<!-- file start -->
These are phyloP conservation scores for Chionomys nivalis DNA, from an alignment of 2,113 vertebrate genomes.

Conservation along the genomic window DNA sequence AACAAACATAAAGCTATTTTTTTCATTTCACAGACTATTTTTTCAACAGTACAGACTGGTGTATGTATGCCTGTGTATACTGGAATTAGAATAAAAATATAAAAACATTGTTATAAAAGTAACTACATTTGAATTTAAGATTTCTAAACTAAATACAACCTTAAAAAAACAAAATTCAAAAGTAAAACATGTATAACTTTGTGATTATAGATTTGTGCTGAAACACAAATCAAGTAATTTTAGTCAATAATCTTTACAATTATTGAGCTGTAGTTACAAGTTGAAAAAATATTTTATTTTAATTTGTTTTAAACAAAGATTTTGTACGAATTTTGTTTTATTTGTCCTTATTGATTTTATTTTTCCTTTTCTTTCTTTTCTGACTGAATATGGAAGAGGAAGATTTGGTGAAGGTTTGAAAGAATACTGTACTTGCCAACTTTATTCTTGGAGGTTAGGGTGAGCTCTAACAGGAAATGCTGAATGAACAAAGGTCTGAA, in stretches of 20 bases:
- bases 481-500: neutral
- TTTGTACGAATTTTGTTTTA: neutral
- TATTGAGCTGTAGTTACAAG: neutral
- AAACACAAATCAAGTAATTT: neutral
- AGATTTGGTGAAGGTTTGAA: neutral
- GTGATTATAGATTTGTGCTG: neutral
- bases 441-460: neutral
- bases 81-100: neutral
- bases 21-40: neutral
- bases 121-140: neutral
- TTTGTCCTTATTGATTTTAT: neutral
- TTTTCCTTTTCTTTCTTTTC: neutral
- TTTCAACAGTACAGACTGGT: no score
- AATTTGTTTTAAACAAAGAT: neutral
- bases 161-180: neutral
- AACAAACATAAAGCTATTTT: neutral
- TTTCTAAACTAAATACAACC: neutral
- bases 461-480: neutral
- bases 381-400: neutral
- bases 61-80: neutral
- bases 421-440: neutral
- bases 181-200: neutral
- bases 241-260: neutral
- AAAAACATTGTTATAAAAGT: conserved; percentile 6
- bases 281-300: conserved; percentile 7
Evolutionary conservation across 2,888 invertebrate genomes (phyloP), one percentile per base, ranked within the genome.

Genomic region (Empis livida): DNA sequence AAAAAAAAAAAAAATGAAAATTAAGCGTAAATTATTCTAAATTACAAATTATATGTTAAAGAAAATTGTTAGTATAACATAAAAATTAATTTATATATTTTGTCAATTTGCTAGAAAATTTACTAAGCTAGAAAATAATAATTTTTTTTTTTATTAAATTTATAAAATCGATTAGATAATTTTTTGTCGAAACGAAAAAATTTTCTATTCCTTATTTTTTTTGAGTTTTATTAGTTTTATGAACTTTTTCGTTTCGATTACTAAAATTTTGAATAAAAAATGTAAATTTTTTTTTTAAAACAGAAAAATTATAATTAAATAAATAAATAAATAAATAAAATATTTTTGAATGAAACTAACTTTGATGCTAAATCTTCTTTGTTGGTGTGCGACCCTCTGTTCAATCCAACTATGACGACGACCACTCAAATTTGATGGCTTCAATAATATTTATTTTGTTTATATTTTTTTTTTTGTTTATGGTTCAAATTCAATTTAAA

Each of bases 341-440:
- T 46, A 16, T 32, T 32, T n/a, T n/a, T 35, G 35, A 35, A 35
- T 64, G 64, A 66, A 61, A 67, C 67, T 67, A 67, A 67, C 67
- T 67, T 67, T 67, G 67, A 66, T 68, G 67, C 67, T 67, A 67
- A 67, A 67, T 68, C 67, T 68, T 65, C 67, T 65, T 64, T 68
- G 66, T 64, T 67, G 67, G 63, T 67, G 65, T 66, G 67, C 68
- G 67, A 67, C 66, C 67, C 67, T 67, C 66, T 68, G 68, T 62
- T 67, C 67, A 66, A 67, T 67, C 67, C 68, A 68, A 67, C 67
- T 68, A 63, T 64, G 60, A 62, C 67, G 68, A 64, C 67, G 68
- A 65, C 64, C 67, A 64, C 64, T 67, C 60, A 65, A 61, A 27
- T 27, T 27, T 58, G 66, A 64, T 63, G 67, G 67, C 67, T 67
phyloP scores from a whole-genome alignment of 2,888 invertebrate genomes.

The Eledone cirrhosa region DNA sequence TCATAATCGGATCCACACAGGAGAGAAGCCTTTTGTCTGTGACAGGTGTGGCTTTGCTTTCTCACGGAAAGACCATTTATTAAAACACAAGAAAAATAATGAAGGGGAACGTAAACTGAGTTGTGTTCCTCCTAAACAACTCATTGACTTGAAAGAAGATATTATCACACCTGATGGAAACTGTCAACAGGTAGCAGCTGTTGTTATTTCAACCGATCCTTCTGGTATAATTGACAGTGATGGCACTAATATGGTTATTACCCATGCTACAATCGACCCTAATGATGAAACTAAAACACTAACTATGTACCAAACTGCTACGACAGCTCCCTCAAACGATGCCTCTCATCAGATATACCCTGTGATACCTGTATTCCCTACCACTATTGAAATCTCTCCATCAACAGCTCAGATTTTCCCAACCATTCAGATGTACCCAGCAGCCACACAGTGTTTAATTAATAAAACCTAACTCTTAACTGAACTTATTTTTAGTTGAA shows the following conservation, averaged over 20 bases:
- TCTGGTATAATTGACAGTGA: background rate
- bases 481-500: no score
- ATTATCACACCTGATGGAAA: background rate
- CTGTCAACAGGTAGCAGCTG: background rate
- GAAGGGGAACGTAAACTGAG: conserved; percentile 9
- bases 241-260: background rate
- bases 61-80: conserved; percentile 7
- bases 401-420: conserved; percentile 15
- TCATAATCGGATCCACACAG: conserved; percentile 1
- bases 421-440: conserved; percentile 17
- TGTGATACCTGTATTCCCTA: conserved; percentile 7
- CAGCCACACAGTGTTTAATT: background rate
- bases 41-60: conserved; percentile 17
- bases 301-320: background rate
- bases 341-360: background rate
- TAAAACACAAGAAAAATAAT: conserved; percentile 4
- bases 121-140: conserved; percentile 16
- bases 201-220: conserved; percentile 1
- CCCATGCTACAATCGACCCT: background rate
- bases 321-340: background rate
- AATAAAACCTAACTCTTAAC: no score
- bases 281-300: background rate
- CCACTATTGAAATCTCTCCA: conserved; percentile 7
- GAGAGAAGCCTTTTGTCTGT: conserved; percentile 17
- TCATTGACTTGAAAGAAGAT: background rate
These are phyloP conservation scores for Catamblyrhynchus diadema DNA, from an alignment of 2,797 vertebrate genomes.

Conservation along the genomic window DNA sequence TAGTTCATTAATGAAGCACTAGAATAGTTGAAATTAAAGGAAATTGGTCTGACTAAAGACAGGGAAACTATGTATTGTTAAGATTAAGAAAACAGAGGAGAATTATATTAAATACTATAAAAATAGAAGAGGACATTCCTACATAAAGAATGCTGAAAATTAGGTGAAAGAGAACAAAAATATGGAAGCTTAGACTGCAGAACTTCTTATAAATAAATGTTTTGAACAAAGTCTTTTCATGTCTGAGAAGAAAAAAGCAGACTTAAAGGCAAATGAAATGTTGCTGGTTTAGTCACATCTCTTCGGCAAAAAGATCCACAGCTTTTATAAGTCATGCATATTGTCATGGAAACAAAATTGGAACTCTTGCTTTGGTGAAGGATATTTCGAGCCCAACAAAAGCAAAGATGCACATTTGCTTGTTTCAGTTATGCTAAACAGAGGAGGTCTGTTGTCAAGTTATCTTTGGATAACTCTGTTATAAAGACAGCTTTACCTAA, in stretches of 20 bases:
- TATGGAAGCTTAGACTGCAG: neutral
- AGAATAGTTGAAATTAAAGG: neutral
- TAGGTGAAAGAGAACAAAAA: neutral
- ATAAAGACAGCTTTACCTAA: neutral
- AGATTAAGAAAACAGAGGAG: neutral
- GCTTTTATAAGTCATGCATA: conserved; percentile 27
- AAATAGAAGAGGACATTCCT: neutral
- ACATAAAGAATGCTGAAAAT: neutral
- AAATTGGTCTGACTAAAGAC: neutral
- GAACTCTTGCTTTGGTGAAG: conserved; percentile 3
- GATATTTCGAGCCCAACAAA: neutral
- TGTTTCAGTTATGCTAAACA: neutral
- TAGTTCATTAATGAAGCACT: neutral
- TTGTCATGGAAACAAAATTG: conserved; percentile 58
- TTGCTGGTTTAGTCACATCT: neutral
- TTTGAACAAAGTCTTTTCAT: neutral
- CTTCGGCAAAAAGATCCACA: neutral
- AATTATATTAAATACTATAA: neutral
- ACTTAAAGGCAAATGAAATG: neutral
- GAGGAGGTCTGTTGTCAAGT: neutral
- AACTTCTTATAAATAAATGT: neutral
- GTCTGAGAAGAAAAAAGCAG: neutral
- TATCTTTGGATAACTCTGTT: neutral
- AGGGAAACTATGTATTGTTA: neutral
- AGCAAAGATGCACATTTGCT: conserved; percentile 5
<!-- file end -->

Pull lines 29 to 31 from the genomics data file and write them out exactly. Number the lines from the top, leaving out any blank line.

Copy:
Genomic region (Empis livida): DNA sequence AAAAAAAAAAAAAATGAAAATTAAGCGTAAATTATTCTAAATTACAAATTATATGTTAAAGAAAATTGTTAGTATAACATAAAAATTAATTTATATATTTTGTCAATTTGCTAGAAAATTTACTAAGCTAGAAAATAATAATTTTTTTTTTTATTAAATTTATAAAATCGATTAGATAATTTTTTGTCGAAACGAAAAAATTTTCTATTCCTTATTTTTTTTGAGTTTTATTAGTTTTATGAACTTTTTCGTTTCGATTACTAAAATTTTGAATAAAAAATGTAAATTTTTTTTTTAAAACAGAAAAATTATAATTAAATAAATAAATAAATAAATAAAATATTTTTGAATGAAACTAACTTTGATGCTAAATCTTCTTTGTTGGTGTGCGACCCTCTGTTCAATCCAACTATGACGACGACCACTCAAATTTGATGGCTTCAATAATATTTATTTTGTTTATATTTTTTTTTTTGTTTATGGTTCAAATTCAATTTAAA

Each of bases 341-440:
- T 46, A 16, T 32, T 32, T n/a, T n/a, T 35, G 35, A 35, A 35